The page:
Sunday, April 25, 2010

Mother Nature's Garden

If I consider my knowledge of shade plants to be lacking, my knowledge of wildflowers and natives is even worse. My last two gardens have been around new construction. New construction in both cases on land that had been farm fields. No trees means no shade. And years of row crop cultivation means no native plants (and in the case of the last garden, thanks to the developer, no topsoil, but that's an entirely different story).

Now I own an acre of land in a suburb of Milwaukee. An acre of which nearly half is in a wooded, "natural" state (read bit of an overgrown mess). The first week we were here one of the neighbors stopped by to introduce himself. In the course of conversation he pointed out that there were trillium in some of the wooded areas. I'm thrilled to discover there's several more patches dotted all around the woods. Some fairly close to the "cultivated" areas. I'm wise enough to leave them where they naturally choose to grow. But still smile knowing that *I* am growing trillium. I'm guessing these are Trillium flexipes.

I found a couple of patches of another little darling. But have no clue to it's identity.

And of course, the May Apples (Podophyllum peltatum ). Lots and lots of May Apples.

I've always been fond of May Apples. Even from afar they reminded me of little umbrellas for fairies. This is the first year I've been able to view them up close. They first emerge as a tight little mass, and then slowly unfurl.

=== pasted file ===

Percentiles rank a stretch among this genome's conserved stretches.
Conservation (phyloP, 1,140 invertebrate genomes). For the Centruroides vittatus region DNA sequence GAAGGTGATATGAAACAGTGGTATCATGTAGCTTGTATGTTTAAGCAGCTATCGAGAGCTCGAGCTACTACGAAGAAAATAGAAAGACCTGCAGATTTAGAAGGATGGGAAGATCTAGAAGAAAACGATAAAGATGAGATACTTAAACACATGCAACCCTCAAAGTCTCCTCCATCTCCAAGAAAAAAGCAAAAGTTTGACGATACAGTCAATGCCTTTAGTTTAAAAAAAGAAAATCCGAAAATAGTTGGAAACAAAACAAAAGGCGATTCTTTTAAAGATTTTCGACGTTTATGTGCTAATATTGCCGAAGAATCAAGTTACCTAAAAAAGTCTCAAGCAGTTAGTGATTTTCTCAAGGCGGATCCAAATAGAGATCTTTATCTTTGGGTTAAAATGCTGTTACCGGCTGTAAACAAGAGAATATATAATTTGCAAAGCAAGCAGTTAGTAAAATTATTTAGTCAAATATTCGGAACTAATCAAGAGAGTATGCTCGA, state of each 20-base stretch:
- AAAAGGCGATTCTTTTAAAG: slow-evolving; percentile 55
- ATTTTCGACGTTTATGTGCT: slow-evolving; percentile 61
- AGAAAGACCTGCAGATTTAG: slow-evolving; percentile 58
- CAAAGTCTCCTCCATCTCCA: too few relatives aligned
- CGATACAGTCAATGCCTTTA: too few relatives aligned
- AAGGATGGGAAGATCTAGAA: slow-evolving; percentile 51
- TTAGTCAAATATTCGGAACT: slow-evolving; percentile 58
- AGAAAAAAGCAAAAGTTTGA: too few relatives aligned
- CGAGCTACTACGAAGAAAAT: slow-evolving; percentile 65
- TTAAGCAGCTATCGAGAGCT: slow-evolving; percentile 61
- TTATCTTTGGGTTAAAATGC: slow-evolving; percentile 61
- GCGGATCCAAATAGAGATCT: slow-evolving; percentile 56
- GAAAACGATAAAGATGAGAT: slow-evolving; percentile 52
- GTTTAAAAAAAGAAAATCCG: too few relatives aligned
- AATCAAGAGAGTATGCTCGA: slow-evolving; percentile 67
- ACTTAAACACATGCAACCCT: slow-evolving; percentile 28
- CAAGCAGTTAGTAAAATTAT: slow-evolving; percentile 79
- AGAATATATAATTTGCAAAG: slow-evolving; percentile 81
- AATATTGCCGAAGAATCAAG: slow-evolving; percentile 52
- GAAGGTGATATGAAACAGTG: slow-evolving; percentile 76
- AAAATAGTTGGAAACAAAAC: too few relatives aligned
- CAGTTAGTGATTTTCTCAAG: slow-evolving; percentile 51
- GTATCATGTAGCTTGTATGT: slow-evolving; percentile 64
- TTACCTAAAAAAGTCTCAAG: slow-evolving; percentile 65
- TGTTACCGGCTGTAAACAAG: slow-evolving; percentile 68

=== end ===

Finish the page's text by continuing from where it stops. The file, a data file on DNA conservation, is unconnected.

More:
The flags through the May Apples mark the boundaries of the pet "fence" which keeps my cat and dog in the yard. This of course, does not prevent other animals from entering the yard. We have an opossum which frequents under our deck. Last week as I left for a pre-dawn plane flight, the cat snuck out.  My husband and son were awoken by a growling scream to discover a large red fox had cornered the cat (who has lost her out side in the dark priviledges). But the best was the deer last summer that seemed to love tormenting the dog by calming eating foliage just outside of invisible fence line. Excuse the picture clarity - all I had was my phone, and couldn't get close because I didn't want to scare the deer. As if that is possible, here in the wild, wild woods of suburbia!

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